Open Banking will evolve into ‘Open Finance and Open Data’

The Open Banking data sharing transformation is set to evolve into more wide-ranging changes to the financial services industry, including Open Finance and Open Data, according to a panel of experts.

Speaking at an event discussing the future of FinTech partnerships in Open Banking, Romi Savova, chief executive of pension consolidation platform PensionBee, predicted that the next 12 months will see incumbents and challengers alike focus on streamlining the processing of transactions using open Application Programming Interfaces (APIs).

“This is the natural next step for the initiative and, by this time next year, we will be discussing how to make payment transactions even better,” she said.

However, Savova explained this was the first stage in a much longer journey for the potential use cases of data sharing in the industry.

“Now that the big players in the industry are increasingly coming on board, we should see an acceleration in the services that will benefit from Open Banking – as an industry, I see us moving from Open Banking to Open Finance and eventually to Open Data,” she said.

The second Payment Services Dirtective (PSD2) regulation enables banks and financial institutions to share financial data across multiple platforms via APIs and display aggregated account information in a single platform.

The emerging concepts of Open Finance and Open Data take this process a stage further by applying the idea of seamless exchange to a wider range of more complex financial tools and services such as credit and mortgages.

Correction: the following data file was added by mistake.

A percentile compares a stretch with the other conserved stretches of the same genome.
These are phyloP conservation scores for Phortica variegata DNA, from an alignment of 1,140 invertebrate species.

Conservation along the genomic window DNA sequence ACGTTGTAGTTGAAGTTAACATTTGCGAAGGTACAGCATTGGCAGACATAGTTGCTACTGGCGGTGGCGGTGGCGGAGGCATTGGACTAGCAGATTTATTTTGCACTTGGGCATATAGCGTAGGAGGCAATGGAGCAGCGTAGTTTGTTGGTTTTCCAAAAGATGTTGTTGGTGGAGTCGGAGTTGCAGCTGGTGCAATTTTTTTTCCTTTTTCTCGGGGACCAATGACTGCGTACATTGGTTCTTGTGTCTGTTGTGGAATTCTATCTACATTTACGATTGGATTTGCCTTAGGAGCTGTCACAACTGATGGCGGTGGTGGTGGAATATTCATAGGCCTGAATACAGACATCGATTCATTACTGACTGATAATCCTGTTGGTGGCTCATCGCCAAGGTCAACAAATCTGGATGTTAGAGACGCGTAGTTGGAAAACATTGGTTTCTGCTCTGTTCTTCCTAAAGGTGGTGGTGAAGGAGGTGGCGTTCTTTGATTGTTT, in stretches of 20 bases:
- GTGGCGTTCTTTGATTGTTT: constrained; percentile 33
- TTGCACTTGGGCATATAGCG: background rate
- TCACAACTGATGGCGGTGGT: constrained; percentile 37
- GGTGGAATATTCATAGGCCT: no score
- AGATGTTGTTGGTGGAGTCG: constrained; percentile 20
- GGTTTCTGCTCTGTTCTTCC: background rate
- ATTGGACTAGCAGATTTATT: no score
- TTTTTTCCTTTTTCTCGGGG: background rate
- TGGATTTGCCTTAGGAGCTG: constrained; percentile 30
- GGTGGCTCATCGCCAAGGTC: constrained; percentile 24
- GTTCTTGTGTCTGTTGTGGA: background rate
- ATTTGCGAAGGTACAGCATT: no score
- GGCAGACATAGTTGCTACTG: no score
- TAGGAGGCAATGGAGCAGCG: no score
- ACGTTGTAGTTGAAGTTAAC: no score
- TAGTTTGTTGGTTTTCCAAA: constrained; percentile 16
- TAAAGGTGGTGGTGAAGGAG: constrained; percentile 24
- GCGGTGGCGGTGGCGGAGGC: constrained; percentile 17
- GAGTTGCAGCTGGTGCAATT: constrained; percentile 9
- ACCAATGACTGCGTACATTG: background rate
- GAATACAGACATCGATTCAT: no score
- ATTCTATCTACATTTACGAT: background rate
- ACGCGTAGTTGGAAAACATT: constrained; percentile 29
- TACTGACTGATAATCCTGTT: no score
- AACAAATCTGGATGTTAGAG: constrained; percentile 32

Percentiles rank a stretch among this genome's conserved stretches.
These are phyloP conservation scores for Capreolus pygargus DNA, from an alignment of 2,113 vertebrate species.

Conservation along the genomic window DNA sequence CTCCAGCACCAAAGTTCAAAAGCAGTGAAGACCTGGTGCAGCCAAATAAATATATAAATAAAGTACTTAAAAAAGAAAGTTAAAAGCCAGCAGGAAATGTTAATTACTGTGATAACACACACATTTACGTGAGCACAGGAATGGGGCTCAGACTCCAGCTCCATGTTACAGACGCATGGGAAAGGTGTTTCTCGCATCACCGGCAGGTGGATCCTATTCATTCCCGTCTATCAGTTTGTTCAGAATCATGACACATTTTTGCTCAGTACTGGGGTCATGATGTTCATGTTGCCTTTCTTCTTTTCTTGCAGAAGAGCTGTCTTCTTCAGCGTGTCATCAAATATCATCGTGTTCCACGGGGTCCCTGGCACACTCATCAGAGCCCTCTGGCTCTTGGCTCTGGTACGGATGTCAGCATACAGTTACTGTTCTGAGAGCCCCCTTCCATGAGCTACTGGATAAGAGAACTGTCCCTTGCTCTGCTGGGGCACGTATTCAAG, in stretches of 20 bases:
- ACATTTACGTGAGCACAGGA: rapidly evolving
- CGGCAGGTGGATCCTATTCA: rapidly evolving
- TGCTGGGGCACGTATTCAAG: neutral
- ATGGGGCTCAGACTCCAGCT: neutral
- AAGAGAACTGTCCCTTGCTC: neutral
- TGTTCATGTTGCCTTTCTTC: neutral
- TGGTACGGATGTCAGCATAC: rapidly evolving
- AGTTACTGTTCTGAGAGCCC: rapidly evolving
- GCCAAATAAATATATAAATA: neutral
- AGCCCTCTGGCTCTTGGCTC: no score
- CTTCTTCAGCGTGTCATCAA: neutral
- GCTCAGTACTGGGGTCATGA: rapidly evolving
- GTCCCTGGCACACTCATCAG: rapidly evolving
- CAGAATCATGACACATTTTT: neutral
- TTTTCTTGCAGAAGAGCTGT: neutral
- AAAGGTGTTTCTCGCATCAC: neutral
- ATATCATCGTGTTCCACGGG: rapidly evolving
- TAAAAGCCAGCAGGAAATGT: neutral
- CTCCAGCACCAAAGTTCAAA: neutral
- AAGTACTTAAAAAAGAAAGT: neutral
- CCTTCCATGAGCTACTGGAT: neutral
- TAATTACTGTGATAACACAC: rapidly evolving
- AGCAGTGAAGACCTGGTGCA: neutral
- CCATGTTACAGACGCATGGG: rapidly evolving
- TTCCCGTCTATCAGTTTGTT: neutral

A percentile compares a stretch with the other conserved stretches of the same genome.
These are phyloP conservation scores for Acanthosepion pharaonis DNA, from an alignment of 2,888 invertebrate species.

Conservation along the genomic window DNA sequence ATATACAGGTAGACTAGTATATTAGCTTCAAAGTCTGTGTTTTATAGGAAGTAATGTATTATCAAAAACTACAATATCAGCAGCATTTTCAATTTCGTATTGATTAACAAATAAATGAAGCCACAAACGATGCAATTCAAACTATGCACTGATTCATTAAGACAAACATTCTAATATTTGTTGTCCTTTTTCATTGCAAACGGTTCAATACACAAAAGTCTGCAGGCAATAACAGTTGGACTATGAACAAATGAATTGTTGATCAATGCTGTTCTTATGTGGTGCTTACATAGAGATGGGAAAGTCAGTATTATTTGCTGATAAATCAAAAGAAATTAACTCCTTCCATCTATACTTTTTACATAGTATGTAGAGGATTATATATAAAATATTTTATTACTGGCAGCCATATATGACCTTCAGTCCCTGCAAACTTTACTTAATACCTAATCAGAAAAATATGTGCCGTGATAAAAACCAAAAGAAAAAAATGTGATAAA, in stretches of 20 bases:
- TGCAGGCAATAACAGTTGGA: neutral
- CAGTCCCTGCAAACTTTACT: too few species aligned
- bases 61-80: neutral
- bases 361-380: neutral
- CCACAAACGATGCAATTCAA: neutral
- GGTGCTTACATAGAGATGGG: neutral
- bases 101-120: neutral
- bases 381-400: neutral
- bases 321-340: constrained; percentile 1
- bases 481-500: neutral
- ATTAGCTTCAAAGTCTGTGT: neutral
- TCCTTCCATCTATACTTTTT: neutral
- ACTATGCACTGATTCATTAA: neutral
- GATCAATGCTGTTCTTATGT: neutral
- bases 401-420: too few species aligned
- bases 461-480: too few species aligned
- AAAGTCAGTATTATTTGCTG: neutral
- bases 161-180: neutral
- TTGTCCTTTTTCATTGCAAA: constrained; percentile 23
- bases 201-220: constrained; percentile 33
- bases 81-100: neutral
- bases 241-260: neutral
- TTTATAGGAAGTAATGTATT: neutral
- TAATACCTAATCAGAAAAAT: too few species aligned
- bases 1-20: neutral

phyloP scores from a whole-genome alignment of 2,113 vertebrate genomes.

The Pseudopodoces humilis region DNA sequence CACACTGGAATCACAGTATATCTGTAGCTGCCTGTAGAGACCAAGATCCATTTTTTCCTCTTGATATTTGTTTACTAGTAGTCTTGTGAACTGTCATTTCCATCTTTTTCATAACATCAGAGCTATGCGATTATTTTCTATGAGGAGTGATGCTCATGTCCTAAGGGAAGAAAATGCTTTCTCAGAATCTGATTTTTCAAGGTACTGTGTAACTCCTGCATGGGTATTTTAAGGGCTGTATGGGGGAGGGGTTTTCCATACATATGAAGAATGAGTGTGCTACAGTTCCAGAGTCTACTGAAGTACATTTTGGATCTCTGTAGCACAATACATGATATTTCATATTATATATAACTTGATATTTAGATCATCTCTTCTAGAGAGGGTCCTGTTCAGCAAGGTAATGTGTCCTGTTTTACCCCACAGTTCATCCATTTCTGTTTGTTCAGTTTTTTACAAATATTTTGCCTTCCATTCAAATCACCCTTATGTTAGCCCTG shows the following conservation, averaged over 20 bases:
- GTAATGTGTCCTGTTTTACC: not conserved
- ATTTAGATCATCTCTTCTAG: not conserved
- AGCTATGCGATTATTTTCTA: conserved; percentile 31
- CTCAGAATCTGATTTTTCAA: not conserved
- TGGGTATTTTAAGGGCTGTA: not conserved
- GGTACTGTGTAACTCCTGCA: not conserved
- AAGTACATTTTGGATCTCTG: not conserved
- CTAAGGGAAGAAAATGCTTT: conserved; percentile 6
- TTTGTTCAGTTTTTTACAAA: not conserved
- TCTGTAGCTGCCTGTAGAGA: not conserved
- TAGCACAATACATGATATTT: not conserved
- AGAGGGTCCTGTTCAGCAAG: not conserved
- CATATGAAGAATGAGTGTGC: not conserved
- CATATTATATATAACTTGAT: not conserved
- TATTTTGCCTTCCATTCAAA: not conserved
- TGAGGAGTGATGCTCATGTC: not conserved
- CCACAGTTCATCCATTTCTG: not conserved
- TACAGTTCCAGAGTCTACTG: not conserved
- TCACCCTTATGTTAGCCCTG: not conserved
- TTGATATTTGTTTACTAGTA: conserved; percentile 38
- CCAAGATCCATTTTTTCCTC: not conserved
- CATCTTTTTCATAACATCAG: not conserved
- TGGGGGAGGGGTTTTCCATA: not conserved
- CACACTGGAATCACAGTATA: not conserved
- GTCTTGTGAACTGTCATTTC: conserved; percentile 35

Open Data opens the door to the integration of much wider data sets - such as health data gathered by wearable devices and smart home technology - into a centralised platform, in order to inform better business and consumer decision-making.

Leon Muis, chief executive of money management app Yolt agreed that further integration would drive changes in the industry, with third party partnerships and collaboration between FinTechs and incumbents a key feature of the evolution of Open Banking.

“The next 12 months will be shaped by users experimenting and creating their own financial ecosystem, mixing and matching the money apps and financial management tools they need,” he stated. “Ever-closer and more seamless in-app integration and collaboration between fintechs is making this easier and easier.”

However, the emergence of Open Finance and Open Data initiatives would depend on consumer education and wider adoption amongst consumers, said Emma Byrne, head of communications at the Open Banking Implementation Entity, who noted that big advertising campaigns alone won’t be enough to raise the profile.

“Instead, what’s needed is for all the players within the Open Banking ecosystem to play their part in building not only awareness and adoption but also trust; ultimately resulting in consumers adopting innovative apps,” she said.

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